Hello, everyone! I came across a wholesale deal for a 3 bed 1 bath 1100sf semi-detached SFR. It's two stories with all three bedrooms on the second story. The entrance door and staircase to the second story are both in the living room. The only bathroom is located behind the kitchen which is behind the dining room which is behind the living room, so tenants would have to cross the entire house if they needed to use the bathroom starting from any bedroom. Doing major rehab/conversion work to the house would not make the numbers work for this deal (if they did, I'd extend the second floor to fit a bathroom). Does anyone have experience with renting such a layout? If so, how has this impacted your ability to rent at your local market rate? Also, how much longer has it taken to rent out such a layout compared to layouts where the bath were on the second floor with the bedrooms?
There is no way to say how it will affect your rental but it will probably take longer to rent it out. It will also not get the rental rate that you may want. The market is the market.
I had a property with a weird layout and it took 2 months to rent out the units instead of 2 weeks.
Thanks for sharing. You're right, it'll be tough to estimate exactly what the impact would be here in that neighborhood of NJ, but it's nice to hear what happened with other rentals. Did you also lower your asking rent vs the initial amount during that two month period? If so, how much did it change?
I always avoid weird layouts for potential purchases, as the additional time and reduced rent makes the deal not so good if you are realistic about your projections prior to purchase.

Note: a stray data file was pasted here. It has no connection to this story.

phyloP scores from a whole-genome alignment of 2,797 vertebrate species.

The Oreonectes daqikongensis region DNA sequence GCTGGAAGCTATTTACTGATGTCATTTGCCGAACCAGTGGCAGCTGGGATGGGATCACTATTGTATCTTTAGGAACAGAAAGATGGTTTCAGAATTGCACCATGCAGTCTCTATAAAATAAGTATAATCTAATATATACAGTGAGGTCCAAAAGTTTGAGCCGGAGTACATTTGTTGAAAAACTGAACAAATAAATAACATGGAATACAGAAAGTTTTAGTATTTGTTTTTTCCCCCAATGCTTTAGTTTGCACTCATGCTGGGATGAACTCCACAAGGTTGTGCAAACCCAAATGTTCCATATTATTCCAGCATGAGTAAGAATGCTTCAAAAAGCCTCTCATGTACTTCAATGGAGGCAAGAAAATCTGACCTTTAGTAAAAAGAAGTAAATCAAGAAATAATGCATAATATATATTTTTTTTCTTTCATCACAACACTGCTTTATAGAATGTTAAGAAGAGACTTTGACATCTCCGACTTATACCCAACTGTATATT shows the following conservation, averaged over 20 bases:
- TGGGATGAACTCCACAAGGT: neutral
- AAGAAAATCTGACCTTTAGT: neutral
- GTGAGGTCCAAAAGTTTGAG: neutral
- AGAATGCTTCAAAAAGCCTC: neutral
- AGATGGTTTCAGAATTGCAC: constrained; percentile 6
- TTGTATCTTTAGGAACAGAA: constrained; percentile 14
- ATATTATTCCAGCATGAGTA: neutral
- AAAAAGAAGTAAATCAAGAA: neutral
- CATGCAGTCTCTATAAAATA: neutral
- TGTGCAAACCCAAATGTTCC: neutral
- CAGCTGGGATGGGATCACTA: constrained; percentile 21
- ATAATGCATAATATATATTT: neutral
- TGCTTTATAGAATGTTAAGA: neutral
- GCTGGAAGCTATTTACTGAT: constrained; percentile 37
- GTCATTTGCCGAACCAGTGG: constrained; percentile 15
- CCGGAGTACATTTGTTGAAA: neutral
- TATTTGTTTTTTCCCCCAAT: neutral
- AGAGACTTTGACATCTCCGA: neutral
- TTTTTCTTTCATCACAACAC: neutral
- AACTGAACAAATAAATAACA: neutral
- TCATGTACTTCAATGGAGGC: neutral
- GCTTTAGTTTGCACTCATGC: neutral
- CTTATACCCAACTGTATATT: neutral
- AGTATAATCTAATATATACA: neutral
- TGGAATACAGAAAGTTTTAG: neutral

There are plenty of other properties out there that will give you better returns. Bide your time and be disciplined with your numbers. You'll be glad you did.
Gotta get these weird layouts at an absolute steal. I sold one last year. 4 bedrooms, but only 1 on the main floor. Others were up or down steep stairs. Tenants didn't seem to mind too much, but when I went to sell? Young couples and young families were all turned off. And this was upper starter home price. Try selling a starter home that the entire generation of millenials hates.
I have others with funky layouts, like no counter space between the stove and fridge. The deck was built around the a/c, 3 exterior doors but not really a 'front' door, only 1 bathroom, no garage, oddly shaped lot, etc. I bought them because they were on the cheap and renters don't care as much, but resale will suffer at exit.
Better be at an extremely good buy price or move on! None of mine had room for a wholesaler in the middle.
Interesting, how much of a discount from ARV would you consider an awkward layout deal to be a steal? Or is there another way to calculate it?
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